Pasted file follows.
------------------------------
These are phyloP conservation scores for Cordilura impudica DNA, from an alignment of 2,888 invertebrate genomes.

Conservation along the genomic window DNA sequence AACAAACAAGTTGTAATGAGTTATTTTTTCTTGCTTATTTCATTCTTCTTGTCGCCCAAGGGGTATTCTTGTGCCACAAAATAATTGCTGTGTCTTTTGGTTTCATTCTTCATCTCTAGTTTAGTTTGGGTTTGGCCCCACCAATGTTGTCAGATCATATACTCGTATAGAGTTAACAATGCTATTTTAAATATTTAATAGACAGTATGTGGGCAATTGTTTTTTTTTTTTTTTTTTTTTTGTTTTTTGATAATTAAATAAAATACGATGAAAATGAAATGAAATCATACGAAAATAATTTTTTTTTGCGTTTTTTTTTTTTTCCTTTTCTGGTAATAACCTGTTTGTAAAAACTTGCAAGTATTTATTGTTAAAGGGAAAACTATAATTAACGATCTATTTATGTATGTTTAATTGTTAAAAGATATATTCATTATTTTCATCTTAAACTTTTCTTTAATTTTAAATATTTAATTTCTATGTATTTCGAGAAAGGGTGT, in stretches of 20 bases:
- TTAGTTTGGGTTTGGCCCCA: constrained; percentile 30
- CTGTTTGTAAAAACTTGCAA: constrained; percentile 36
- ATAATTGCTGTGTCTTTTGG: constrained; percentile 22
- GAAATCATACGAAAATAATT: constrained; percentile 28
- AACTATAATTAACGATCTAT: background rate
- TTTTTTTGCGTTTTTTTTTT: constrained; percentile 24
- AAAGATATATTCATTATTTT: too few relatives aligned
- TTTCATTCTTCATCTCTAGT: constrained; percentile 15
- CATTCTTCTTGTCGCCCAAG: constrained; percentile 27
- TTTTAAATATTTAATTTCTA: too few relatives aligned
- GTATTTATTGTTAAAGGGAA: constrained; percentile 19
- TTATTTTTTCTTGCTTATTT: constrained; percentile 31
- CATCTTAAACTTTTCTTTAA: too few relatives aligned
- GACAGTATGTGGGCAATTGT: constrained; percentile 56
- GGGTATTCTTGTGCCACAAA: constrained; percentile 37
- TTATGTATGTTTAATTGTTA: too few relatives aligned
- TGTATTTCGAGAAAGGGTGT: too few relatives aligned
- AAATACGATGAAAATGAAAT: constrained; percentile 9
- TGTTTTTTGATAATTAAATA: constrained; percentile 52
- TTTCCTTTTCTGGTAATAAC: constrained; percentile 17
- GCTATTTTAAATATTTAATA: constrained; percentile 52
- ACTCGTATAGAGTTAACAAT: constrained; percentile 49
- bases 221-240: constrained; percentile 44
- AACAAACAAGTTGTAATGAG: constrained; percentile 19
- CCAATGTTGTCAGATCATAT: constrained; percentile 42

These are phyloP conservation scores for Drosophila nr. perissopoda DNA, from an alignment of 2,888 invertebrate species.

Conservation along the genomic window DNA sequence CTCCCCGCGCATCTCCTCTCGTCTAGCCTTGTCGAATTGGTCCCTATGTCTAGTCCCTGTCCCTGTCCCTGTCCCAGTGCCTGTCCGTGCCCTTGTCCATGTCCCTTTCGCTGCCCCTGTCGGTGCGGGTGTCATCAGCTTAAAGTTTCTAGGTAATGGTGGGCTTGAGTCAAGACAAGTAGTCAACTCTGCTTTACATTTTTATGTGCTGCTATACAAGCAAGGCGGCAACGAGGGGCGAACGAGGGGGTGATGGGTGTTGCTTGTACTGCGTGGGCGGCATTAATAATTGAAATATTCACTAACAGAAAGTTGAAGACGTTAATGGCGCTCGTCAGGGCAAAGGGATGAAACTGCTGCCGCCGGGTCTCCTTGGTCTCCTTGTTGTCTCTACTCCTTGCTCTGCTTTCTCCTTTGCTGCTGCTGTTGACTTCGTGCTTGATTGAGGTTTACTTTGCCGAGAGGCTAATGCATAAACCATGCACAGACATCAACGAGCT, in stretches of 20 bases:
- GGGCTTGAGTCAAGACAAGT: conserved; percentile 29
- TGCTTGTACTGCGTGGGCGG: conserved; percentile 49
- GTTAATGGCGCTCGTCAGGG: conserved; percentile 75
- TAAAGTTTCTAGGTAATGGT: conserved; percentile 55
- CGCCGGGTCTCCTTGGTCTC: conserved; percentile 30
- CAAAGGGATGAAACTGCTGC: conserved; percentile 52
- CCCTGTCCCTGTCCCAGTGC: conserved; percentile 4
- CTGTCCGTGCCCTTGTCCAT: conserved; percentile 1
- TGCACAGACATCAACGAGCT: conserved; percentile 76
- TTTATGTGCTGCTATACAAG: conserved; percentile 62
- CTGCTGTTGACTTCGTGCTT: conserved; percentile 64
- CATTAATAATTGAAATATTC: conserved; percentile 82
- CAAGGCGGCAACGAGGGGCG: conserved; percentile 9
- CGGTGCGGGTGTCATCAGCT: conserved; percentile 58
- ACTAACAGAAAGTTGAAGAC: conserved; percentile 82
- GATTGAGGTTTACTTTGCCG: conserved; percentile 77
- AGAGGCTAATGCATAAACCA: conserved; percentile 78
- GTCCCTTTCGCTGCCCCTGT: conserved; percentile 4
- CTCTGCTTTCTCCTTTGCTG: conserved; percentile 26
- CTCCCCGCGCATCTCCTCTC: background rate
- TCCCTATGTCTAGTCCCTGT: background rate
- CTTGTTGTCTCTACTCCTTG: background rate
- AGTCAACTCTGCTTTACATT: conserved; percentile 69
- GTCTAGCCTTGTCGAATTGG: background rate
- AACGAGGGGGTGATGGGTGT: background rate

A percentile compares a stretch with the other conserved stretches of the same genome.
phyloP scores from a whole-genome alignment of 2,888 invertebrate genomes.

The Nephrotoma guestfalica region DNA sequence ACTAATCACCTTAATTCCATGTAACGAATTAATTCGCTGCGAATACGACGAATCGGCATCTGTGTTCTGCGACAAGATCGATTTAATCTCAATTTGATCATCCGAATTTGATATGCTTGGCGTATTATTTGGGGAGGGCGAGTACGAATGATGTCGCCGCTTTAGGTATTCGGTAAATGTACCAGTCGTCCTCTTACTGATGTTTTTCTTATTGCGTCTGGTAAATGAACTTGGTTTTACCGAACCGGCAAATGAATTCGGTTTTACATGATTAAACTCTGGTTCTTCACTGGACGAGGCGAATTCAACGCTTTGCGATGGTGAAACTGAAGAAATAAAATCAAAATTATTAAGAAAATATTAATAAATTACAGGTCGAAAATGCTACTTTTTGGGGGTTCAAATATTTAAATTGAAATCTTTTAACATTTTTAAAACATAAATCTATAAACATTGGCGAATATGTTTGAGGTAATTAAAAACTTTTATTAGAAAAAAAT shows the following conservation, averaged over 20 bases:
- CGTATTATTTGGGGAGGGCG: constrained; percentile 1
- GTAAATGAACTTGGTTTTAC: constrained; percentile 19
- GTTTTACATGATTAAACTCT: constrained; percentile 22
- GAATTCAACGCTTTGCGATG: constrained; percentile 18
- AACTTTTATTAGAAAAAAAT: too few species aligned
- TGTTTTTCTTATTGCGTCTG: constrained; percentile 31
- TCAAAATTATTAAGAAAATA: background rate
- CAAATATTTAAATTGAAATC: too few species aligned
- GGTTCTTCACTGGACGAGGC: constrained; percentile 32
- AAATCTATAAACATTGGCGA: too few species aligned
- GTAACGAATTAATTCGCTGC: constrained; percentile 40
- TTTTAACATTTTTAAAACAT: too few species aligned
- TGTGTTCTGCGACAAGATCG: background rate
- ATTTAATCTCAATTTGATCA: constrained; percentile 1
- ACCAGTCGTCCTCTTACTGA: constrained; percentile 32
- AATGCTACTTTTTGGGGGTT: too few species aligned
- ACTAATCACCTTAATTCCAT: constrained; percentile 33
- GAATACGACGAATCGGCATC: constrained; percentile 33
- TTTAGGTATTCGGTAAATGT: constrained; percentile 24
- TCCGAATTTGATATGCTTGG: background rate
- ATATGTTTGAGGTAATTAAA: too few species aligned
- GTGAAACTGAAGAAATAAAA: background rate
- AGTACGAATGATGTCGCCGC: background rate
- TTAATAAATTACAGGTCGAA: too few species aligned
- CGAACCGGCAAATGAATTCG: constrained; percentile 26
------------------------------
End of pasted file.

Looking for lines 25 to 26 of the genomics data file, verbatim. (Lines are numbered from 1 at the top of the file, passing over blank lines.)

- bases 221-240: constrained; percentile 44
- AACAAACAAGTTGTAATGAG: constrained; percentile 19